Tulane dominated Memphis early, and Tulane beat Memphis by holding on late. Tigers were outplayed early, especially on special teams, and Tulane held off a Tiger passing attack late.
Tulane Special Teams. With 9 minutes in the first quarter, the Jha’Quan Jackson 90 Yd Punt return for TD stunned the Memphis Tigers. Jackson came into the game with a great 12.2 punt-return average and this will put him high in the PR top 10. Lawrence had a 28 yard kick-off return for Tulane to set up good field position. The only returns Memphis had were three, being held to 17 yard average on the Sutton Smith returns. Later in the first quarter the Tulane punt pressure forced a muff by Memphis RB Jevyon Ducker on the punt return. Tulane recovered at the 12, and quickly scored to make it a 21-0 lead not even halfway through the first quarter. That Tulane special teams advantage proved the winning margin as the Tigers recovered late.
The Memphis Tiger’s road woes. During this year the only true road conference win is at Navy. In this game, just like at Mississippi State to start the year, the team was outmatched physically. But the road atmosphere this game was exacerbated by three Memphis turnovers, plus special teams failures. Even casual observers would note the body language of the Tiger team, that went down early quickly.
The Memphis Tigers ability to continue fight against inevitability. The Tigers hadn’t been down 35-0 at halftime since 2010 (Louisville). But instead of Tulane piling it on, Seth Henigan began making connections on passes he’d been overthrowing earlier in the game. The Tiger offense went with freshman running back Sutton Smith who carried six times for 28 yards, tops for any Tiger RB this game. Seth Henigan’s passed the most to WR Eddie Lewis, who caught two touchdowns, and Lewis finished with three catches for 94 yards. The Tiger offensive attack included runs by QB Seth Henigan who was the top runner; to go along with his passing. He threw for 312 yards on 26-41, and three touchdown passes.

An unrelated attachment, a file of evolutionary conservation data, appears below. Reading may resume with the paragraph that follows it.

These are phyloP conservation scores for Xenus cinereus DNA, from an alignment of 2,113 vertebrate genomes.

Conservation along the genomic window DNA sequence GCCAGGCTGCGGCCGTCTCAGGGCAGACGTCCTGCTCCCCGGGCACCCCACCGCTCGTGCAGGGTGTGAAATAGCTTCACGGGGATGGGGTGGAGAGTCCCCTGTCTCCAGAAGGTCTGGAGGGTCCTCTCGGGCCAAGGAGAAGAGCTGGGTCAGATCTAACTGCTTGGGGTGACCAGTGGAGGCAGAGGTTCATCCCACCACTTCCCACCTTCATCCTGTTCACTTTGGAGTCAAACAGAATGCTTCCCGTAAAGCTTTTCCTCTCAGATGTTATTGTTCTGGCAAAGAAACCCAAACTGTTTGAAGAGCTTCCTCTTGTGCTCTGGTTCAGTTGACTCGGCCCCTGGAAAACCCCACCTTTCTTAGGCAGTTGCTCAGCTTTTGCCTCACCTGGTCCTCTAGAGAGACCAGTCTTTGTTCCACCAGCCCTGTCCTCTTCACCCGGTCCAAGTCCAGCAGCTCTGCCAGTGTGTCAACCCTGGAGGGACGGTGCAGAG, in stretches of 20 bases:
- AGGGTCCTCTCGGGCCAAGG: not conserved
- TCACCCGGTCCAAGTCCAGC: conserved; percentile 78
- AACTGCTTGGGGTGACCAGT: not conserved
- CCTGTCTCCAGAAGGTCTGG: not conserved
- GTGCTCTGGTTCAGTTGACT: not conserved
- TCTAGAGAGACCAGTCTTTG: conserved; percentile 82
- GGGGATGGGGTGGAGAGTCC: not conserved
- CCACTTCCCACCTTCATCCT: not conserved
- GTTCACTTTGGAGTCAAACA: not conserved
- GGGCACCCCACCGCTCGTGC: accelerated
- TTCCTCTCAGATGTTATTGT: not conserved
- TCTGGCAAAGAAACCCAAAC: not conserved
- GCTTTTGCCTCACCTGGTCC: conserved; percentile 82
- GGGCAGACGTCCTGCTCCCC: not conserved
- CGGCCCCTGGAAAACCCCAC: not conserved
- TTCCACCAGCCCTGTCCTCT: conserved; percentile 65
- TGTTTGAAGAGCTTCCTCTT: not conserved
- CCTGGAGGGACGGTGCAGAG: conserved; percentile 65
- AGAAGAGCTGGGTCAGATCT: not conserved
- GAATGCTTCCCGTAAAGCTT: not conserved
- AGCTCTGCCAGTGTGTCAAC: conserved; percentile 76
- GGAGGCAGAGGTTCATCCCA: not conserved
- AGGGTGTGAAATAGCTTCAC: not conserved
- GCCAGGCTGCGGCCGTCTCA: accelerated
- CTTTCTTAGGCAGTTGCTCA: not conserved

The Tulane killer instinct. Running back Tyjae Spears ran for 125 yards on 24 carries, including a touchdown. Tulane QB Michael Pratt threw for 158 yards on 20-29 passing, and no interceptions. Pratt never looked uncomfortable in the pocket. When Memphis was driving late in the first half to try to cut into a 28-0 lead, Tulane intercepted a pass intended for Tiger Joseph Scates, they proceeded to extend the lead to 35-0 by halftime. You would never think, though Memphis racked up a lot of scoring and passing yards in the second half, that Tulane was in danger of losing.
The aura around the Memphis Tiger football program is not good. A promising 4-1 start has turned into three straight defeats. There are comparisons to the Tiger 2010 season, which is ludicrous. That season was 1-11 with seven (7!) losses giving up at least 49 points. This Memphis Tiger team has only one loss of more than 10, and that was a true road game (season-opener) to a sometimes-ranked Mississippi State bulldog team.
The body language is perceptible, though, as the injuries nibble at the depth, and the team looks ready for their bye week. The team is in play for a winning season, and maybe even a decent bowl game if they pull an upset. But something would need to change, and though it seems the team is ever-changing (4th running back with most carries in just 8 games) the right switch has yet to be pulled. Bye week next week — could be good or maybe just more time to think about the losing streak.
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